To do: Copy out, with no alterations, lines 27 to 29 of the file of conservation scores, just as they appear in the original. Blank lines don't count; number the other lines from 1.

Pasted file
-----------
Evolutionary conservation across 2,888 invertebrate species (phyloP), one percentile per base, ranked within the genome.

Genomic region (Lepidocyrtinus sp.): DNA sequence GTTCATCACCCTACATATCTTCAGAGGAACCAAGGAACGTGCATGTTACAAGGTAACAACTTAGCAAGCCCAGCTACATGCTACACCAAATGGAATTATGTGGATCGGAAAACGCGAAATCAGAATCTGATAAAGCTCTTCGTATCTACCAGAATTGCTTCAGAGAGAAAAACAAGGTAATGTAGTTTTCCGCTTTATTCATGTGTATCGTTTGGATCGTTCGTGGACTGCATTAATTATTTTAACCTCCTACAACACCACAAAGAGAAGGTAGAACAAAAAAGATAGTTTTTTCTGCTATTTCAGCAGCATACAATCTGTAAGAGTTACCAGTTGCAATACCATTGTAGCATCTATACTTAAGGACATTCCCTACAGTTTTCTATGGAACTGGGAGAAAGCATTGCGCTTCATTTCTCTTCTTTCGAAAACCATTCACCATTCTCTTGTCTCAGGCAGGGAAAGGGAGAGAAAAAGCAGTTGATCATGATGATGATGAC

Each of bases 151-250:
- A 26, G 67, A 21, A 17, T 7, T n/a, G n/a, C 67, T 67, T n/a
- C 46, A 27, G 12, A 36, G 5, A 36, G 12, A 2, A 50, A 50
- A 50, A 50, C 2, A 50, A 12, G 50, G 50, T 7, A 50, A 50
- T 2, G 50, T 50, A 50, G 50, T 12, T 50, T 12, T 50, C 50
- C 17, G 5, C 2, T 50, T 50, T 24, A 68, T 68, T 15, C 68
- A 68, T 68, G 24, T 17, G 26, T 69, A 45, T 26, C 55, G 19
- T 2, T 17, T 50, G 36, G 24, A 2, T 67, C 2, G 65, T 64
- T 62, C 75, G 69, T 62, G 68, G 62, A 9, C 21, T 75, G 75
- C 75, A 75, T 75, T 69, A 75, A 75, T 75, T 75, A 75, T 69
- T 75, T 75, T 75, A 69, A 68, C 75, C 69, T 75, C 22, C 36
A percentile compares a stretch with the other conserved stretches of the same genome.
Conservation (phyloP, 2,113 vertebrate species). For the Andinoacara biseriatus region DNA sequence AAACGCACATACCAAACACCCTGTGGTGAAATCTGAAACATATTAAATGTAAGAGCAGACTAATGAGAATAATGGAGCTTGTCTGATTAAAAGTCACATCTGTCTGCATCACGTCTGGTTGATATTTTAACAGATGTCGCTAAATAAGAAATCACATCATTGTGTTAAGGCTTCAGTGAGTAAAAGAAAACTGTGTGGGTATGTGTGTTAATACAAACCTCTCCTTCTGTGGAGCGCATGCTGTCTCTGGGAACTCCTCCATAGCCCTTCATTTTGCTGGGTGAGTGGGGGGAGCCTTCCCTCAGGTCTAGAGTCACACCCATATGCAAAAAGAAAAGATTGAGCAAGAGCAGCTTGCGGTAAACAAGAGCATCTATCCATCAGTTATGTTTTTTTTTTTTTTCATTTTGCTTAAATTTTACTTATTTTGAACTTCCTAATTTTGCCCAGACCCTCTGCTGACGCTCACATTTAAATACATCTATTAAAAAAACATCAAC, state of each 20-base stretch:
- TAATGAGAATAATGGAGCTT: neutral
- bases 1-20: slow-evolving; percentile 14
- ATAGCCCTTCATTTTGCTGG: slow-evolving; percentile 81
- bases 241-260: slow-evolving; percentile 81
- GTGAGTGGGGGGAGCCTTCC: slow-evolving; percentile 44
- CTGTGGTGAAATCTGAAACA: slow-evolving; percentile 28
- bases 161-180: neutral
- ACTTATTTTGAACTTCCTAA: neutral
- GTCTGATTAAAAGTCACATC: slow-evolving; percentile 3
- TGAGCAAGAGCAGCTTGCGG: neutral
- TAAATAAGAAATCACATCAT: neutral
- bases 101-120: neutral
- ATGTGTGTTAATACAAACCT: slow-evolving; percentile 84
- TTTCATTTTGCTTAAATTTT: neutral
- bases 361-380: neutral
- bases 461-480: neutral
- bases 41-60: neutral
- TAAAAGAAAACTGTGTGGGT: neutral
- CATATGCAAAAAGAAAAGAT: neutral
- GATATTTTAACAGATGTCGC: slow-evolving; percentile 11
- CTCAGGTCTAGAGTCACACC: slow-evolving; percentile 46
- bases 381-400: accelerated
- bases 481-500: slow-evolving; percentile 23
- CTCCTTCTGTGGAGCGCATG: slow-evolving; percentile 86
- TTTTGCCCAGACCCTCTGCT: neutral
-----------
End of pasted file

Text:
- bases 101-120: neutral
- ATGTGTGTTAATACAAACCT: slow-evolving; percentile 84
- TTTCATTTTGCTTAAATTTT: neutral